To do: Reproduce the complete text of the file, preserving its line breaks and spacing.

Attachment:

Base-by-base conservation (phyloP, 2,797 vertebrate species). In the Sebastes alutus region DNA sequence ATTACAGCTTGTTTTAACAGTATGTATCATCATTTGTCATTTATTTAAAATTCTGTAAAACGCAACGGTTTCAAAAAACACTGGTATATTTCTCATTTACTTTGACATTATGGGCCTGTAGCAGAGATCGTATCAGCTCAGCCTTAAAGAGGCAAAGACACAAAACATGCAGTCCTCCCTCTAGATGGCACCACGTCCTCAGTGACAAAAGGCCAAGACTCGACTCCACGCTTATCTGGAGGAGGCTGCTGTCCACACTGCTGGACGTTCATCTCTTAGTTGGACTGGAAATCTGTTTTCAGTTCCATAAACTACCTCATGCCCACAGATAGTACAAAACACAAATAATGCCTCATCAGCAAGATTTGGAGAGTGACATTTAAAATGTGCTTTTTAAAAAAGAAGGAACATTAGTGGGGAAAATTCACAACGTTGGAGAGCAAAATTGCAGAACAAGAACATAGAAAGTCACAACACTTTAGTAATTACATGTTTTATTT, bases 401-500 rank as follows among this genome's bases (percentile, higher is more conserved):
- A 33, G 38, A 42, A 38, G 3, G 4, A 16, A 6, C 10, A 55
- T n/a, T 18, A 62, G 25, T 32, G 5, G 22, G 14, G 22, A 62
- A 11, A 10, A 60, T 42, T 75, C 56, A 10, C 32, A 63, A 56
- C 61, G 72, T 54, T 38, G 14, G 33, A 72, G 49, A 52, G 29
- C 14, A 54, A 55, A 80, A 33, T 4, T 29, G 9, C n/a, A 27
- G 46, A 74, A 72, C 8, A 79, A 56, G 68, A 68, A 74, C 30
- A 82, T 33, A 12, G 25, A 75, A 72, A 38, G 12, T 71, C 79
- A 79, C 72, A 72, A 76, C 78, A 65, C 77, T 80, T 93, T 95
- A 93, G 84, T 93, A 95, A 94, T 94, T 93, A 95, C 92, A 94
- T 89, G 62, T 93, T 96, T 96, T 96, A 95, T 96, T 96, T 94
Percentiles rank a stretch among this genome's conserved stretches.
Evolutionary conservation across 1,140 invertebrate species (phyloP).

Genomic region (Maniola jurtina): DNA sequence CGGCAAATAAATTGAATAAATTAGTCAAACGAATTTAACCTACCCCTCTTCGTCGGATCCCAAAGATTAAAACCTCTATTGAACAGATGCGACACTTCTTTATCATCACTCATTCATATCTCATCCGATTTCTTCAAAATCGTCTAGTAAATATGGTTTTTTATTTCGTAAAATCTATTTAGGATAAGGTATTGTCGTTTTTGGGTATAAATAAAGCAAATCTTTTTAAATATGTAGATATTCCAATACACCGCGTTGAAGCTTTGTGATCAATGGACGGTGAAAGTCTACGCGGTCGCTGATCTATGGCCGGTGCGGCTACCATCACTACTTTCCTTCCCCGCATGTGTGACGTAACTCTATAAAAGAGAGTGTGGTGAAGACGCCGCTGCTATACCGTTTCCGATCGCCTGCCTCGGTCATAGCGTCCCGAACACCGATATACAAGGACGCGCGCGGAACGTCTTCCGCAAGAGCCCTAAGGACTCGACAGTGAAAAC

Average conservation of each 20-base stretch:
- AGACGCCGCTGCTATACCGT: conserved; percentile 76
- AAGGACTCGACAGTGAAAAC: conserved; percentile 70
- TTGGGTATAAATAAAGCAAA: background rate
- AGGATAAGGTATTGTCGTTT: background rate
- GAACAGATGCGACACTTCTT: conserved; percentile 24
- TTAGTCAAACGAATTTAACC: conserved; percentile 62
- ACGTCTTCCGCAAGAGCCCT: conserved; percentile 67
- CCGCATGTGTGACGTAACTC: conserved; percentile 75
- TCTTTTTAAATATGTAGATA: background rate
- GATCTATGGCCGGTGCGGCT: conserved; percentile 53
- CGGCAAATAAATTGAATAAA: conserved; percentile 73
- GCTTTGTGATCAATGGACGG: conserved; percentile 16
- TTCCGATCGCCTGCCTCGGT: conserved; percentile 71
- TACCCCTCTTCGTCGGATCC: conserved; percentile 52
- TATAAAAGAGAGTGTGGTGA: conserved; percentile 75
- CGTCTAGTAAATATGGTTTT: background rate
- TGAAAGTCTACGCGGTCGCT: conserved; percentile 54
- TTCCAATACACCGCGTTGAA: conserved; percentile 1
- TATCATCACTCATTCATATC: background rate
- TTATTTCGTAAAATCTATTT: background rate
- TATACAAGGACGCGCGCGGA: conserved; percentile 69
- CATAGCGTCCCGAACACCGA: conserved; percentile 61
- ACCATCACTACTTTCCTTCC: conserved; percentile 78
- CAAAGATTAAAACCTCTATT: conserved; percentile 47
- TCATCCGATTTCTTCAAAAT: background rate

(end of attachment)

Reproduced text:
Base-by-base conservation (phyloP, 2,797 vertebrate species). In the Sebastes alutus region DNA sequence ATTACAGCTTGTTTTAACAGTATGTATCATCATTTGTCATTTATTTAAAATTCTGTAAAACGCAACGGTTTCAAAAAACACTGGTATATTTCTCATTTACTTTGACATTATGGGCCTGTAGCAGAGATCGTATCAGCTCAGCCTTAAAGAGGCAAAGACACAAAACATGCAGTCCTCCCTCTAGATGGCACCACGTCCTCAGTGACAAAAGGCCAAGACTCGACTCCACGCTTATCTGGAGGAGGCTGCTGTCCACACTGCTGGACGTTCATCTCTTAGTTGGACTGGAAATCTGTTTTCAGTTCCATAAACTACCTCATGCCCACAGATAGTACAAAACACAAATAATGCCTCATCAGCAAGATTTGGAGAGTGACATTTAAAATGTGCTTTTTAAAAAAGAAGGAACATTAGTGGGGAAAATTCACAACGTTGGAGAGCAAAATTGCAGAACAAGAACATAGAAAGTCACAACACTTTAGTAATTACATGTTTTATTT, bases 401-500 rank as follows among this genome's bases (percentile, higher is more conserved):
- A 33, G 38, A 42, A 38, G 3, G 4, A 16, A 6, C 10, A 55
- T n/a, T 18, A 62, G 25, T 32, G 5, G 22, G 14, G 22, A 62
- A 11, A 10, A 60, T 42, T 75, C 56, A 10, C 32, A 63, A 56
- C 61, G 72, T 54, T 38, G 14, G 33, A 72, G 49, A 52, G 29
- C 14, A 54, A 55, A 80, A 33, T 4, T 29, G 9, C n/a, A 27
- G 46, A 74, A 72, C 8, A 79, A 56, G 68, A 68, A 74, C 30
- A 82, T 33, A 12, G 25, A 75, A 72, A 38, G 12, T 71, C 79
- A 79, C 72, A 72, A 76, C 78, A 65, C 77, T 80, T 93, T 95
- A 93, G 84, T 93, A 95, A 94, T 94, T 93, A 95, C 92, A 94
- T 89, G 62, T 93, T 96, T 96, T 96, A 95, T 96, T 96, T 94
Percentiles rank a stretch among this genome's conserved stretches.
Evolutionary conservation across 1,140 invertebrate species (phyloP).

Genomic region (Maniola jurtina): DNA sequence CGGCAAATAAATTGAATAAATTAGTCAAACGAATTTAACCTACCCCTCTTCGTCGGATCCCAAAGATTAAAACCTCTATTGAACAGATGCGACACTTCTTTATCATCACTCATTCATATCTCATCCGATTTCTTCAAAATCGTCTAGTAAATATGGTTTTTTATTTCGTAAAATCTATTTAGGATAAGGTATTGTCGTTTTTGGGTATAAATAAAGCAAATCTTTTTAAATATGTAGATATTCCAATACACCGCGTTGAAGCTTTGTGATCAATGGACGGTGAAAGTCTACGCGGTCGCTGATCTATGGCCGGTGCGGCTACCATCACTACTTTCCTTCCCCGCATGTGTGACGTAACTCTATAAAAGAGAGTGTGGTGAAGACGCCGCTGCTATACCGTTTCCGATCGCCTGCCTCGGTCATAGCGTCCCGAACACCGATATACAAGGACGCGCGCGGAACGTCTTCCGCAAGAGCCCTAAGGACTCGACAGTGAAAAC

Average conservation of each 20-base stretch:
- AGACGCCGCTGCTATACCGT: conserved; percentile 76
- AAGGACTCGACAGTGAAAAC: conserved; percentile 70
- TTGGGTATAAATAAAGCAAA: background rate
- AGGATAAGGTATTGTCGTTT: background rate
- GAACAGATGCGACACTTCTT: conserved; percentile 24
- TTAGTCAAACGAATTTAACC: conserved; percentile 62
- ACGTCTTCCGCAAGAGCCCT: conserved; percentile 67
- CCGCATGTGTGACGTAACTC: conserved; percentile 75
- TCTTTTTAAATATGTAGATA: background rate
- GATCTATGGCCGGTGCGGCT: conserved; percentile 53
- CGGCAAATAAATTGAATAAA: conserved; percentile 73
- GCTTTGTGATCAATGGACGG: conserved; percentile 16
- TTCCGATCGCCTGCCTCGGT: conserved; percentile 71
- TACCCCTCTTCGTCGGATCC: conserved; percentile 52
- TATAAAAGAGAGTGTGGTGA: conserved; percentile 75
- CGTCTAGTAAATATGGTTTT: background rate
- TGAAAGTCTACGCGGTCGCT: conserved; percentile 54
- TTCCAATACACCGCGTTGAA: conserved; percentile 1
- TATCATCACTCATTCATATC: background rate
- TTATTTCGTAAAATCTATTT: background rate
- TATACAAGGACGCGCGCGGA: conserved; percentile 69
- CATAGCGTCCCGAACACCGA: conserved; percentile 61
- ACCATCACTACTTTCCTTCC: conserved; percentile 78
- CAAAGATTAAAACCTCTATT: conserved; percentile 47
- TCATCCGATTTCTTCAAAAT: background rate